Services

Now is the time for companies to actively seek out opportunities to trade overseas secure in the knowledge they have the right Trade Credit Insurance to protect them, delivered by a knowledgeable and respected local expert; one who is part of a prestigious, experienced and highly regarded membership organization.

View all services
Trade Credit Insurance

Search the ICBA

News

G20 International Merchandise Trade Continues to Slow in Third Quarter of 2019

11 Dec, 2019

Leave message





News from the Organization for Economic Cooperation and Development shows a general global down turn in the third quarter of 2019 for international merchandise trade, the exception being Japan.

The press release, 28 November 2019 stated “G20 international merchandise trade (in current US dollars, seasonally adjusted) continued its downward trend in the third quarter of 2019, approaching two-year lows. Compared with the second quarter of 2019, exports contracted by 0.7% and imports by 0.9%, partly reflecting a nearly 20% fall in oil prices and depreciations in most major currencies vis-à-vis the US dollar.  Trade remained weak across all G20 regions in the third quarter of 2019. The slowdown was particularly pronounced in the European Union, with exports contracting by 1.8% and imports by 0.4%. Exports and imports fell across all major EU economies, with declines of 3.6% and 1.7%, respectively, in France, and of 0.4% and 1.8%, respectively, in Germany.  In the United Kingdom, partly reflecting a significant fall in the value of Sterling (down 4.3% against the US dollar) and on-going Brexit uncertainty, exports contracted by 3.3% and imports by 1.6%.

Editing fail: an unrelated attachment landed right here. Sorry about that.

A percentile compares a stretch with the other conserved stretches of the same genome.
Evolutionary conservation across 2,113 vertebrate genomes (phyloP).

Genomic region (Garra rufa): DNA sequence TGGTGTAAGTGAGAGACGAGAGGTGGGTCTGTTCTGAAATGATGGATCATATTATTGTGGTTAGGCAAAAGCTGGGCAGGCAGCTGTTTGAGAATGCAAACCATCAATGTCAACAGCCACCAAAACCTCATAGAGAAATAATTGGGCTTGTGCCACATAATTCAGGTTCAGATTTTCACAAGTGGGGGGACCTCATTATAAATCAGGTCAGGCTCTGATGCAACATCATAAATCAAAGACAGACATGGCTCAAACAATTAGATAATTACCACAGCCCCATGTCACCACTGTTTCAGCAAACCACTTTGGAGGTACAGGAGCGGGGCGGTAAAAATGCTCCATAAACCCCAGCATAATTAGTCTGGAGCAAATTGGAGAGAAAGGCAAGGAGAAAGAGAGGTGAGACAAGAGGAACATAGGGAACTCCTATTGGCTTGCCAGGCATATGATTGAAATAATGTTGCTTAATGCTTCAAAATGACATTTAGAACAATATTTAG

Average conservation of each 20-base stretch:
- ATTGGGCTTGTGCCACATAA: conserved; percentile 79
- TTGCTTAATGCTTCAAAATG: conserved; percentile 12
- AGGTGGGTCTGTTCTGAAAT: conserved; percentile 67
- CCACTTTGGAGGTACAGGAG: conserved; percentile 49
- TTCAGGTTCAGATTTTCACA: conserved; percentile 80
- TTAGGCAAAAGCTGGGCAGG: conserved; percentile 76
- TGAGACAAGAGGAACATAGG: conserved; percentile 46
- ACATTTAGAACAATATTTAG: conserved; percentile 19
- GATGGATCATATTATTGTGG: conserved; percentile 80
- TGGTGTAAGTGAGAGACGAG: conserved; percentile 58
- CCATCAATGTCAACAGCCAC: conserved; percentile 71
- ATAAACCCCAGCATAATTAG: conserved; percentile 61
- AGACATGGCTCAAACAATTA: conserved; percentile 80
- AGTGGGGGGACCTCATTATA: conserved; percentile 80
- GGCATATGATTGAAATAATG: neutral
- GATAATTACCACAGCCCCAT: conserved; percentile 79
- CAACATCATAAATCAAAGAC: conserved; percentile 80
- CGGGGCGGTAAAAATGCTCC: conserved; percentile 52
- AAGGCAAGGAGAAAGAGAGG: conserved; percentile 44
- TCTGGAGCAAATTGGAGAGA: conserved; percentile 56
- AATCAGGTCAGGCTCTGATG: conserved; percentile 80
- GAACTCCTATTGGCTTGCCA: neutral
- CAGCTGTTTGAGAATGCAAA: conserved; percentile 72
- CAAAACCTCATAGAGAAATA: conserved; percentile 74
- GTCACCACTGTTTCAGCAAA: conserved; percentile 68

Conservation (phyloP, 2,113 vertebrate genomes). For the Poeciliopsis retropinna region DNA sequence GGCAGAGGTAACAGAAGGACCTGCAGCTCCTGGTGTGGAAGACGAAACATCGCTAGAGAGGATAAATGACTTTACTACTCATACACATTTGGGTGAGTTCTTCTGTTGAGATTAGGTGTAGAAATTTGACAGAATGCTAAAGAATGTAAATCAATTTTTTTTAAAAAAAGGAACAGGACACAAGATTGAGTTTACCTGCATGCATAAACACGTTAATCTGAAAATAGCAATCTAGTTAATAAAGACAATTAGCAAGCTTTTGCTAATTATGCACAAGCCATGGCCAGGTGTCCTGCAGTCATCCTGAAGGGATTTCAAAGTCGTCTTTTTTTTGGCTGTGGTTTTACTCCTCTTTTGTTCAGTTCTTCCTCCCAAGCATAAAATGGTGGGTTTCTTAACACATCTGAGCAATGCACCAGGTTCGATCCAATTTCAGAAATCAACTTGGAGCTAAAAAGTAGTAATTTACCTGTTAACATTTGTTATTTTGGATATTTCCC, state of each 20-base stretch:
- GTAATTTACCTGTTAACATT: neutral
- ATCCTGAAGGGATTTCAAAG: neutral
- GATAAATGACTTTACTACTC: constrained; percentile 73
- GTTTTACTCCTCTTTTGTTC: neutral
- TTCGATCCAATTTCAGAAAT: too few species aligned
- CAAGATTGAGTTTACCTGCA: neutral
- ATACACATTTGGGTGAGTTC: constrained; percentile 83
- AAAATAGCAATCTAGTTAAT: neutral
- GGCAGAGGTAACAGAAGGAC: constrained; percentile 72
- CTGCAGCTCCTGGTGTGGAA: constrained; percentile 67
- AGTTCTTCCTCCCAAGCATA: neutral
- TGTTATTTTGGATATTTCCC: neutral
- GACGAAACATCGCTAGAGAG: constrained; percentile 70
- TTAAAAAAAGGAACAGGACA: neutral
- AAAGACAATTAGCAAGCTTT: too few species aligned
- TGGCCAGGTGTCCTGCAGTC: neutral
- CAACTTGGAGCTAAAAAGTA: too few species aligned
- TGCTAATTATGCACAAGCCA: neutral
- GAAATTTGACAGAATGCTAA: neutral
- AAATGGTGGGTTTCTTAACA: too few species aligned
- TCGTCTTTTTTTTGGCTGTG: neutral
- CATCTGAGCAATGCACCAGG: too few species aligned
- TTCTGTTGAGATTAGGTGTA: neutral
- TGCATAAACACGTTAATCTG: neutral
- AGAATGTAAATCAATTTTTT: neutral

Imports were also weak across all major Asian economies, contracting by 9.7% in India, 2.3% in Korea, 1.8% in China, and 0.4% in Indonesia. However, in Japan imports picked up by 0.5% as the yen appreciated against the US dollar. Exports fared generally better in the region, picking up by 4.1%, 2.2% and 1.6%,respectively, in Indonesia, Japan and China, but they contracted in India (by 3.1%) and Korea (by 0.4%). Reflecting the fall in oil prices, Saudi Arabia’s exports dropped by 6.8%.  In North America, exports from the United States fell marginally, by 0.2%, while imports decreased by 0.7%. United States exports to China remain significantly below the levels seen before the recent bilateral trade tensions, despite a pick-up in the second quarter (by 1.9%), and imports from China to the United States were down 2.1%. Mexico’s exports and imports contracted (by 0.2% and 0.4%), while Canada recorded a 1.7% decline in exports but a pick-up in imports (of 0.4%). A significant increase in shipments to China fuelled Argentina’s exports (up 5.1% – the highest increase among G20 members in the third quarter of 2019.”

As the daily news in both these regions attests, opportunities are set to increase in…

Read more

Louise Garden, founding Director of EFCIS Trade Credit Insurance Brokers talks about some of the…

Read more

Andy Moylan, Managing Director of EFCIS Trade Credit Insurance Brokers, the sole UK Member of…

Read more